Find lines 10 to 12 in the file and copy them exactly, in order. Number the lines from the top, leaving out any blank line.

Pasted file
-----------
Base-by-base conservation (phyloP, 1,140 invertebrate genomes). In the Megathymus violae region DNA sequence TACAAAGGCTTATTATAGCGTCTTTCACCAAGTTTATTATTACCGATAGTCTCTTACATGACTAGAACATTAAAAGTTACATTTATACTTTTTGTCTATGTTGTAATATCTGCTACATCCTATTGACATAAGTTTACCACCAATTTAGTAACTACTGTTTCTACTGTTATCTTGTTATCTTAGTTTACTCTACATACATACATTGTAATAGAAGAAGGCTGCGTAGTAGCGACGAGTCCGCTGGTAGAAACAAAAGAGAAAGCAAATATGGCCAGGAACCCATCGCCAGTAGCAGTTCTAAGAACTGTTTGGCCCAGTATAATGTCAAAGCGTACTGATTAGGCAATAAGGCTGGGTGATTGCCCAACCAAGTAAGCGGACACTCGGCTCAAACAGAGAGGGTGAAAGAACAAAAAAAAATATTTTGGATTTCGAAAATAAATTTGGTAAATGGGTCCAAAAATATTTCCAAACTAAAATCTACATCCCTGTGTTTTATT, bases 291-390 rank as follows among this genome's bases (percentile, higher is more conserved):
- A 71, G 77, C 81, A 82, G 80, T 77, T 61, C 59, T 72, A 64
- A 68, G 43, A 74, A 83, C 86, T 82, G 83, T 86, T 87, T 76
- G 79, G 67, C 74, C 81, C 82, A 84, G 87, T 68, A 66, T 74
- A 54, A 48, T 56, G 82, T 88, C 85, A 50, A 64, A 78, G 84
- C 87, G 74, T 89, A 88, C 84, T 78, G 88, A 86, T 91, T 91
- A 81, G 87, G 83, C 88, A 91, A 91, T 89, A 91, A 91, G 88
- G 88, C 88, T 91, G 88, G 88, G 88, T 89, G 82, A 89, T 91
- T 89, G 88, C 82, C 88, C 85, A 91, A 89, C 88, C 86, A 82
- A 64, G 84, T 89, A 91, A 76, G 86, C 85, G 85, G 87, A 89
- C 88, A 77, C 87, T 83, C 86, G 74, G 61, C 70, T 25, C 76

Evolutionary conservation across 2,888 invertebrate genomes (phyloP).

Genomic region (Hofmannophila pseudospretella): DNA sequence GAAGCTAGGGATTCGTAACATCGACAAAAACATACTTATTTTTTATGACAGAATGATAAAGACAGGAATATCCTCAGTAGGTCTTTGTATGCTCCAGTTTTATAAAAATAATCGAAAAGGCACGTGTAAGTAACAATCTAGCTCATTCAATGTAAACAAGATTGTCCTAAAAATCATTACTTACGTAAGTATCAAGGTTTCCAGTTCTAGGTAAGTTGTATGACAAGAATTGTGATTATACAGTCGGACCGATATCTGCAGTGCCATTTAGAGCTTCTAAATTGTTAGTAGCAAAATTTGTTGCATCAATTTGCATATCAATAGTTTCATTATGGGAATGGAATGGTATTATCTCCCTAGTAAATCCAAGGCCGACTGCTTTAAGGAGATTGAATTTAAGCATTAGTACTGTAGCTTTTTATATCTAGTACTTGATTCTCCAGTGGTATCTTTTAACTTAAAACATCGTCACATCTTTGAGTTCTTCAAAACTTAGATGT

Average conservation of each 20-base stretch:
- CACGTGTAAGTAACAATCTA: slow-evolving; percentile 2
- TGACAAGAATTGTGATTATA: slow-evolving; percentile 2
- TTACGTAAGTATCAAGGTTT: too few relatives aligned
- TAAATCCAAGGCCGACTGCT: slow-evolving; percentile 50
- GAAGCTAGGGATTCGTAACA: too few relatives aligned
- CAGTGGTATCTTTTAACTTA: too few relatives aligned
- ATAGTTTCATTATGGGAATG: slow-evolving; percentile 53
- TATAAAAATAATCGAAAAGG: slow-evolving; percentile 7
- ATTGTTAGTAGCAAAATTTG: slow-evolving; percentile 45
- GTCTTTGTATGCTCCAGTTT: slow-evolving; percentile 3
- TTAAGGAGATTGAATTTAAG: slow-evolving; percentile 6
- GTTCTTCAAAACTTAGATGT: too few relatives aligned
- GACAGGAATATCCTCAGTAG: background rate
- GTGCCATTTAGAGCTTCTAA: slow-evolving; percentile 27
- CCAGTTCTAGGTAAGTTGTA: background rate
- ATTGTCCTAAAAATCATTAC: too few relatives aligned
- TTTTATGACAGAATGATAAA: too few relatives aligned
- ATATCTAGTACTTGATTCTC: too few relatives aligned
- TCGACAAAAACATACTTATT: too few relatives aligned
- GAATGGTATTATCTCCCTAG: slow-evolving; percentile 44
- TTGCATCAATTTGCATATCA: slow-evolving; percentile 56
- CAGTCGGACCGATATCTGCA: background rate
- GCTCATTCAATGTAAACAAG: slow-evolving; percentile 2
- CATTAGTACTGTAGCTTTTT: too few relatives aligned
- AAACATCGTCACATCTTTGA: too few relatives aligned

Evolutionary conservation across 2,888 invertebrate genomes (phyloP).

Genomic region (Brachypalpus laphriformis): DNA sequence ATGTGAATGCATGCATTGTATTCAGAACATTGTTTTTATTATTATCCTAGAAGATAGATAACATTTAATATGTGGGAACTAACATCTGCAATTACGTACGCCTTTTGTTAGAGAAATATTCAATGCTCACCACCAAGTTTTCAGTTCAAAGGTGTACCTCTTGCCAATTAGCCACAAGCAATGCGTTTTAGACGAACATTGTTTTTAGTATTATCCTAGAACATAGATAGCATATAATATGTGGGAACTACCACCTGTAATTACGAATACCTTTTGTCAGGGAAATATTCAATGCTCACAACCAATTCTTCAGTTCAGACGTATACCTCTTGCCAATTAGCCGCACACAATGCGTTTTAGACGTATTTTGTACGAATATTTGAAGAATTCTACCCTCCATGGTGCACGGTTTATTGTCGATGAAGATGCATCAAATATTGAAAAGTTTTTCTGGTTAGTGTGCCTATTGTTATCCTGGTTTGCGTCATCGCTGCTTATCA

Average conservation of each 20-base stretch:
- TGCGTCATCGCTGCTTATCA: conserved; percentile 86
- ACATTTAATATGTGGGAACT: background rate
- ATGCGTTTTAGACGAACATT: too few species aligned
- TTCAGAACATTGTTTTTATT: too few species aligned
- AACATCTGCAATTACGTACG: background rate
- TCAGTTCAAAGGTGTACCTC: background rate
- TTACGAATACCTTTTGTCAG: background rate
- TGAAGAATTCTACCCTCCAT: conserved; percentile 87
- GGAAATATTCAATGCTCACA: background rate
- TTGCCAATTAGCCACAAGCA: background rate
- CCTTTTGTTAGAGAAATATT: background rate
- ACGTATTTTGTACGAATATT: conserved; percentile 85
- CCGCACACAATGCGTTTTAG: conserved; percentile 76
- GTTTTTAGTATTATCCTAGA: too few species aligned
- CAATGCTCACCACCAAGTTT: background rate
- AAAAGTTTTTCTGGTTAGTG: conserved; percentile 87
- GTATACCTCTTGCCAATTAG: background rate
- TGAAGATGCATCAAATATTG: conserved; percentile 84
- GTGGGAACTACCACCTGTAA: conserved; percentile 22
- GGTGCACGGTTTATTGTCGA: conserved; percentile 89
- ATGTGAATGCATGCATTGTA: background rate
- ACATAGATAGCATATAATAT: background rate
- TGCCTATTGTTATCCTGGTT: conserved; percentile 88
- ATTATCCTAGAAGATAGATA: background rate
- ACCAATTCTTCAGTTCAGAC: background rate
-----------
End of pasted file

- A 64, G 84, T 89, A 91, A 76, G 86, C 85, G 85, G 87, A 89
- C 88, A 77, C 87, T 83, C 86, G 74, G 61, C 70, T 25, C 76

Evolutionary conservation across 2,888 invertebrate genomes (phyloP).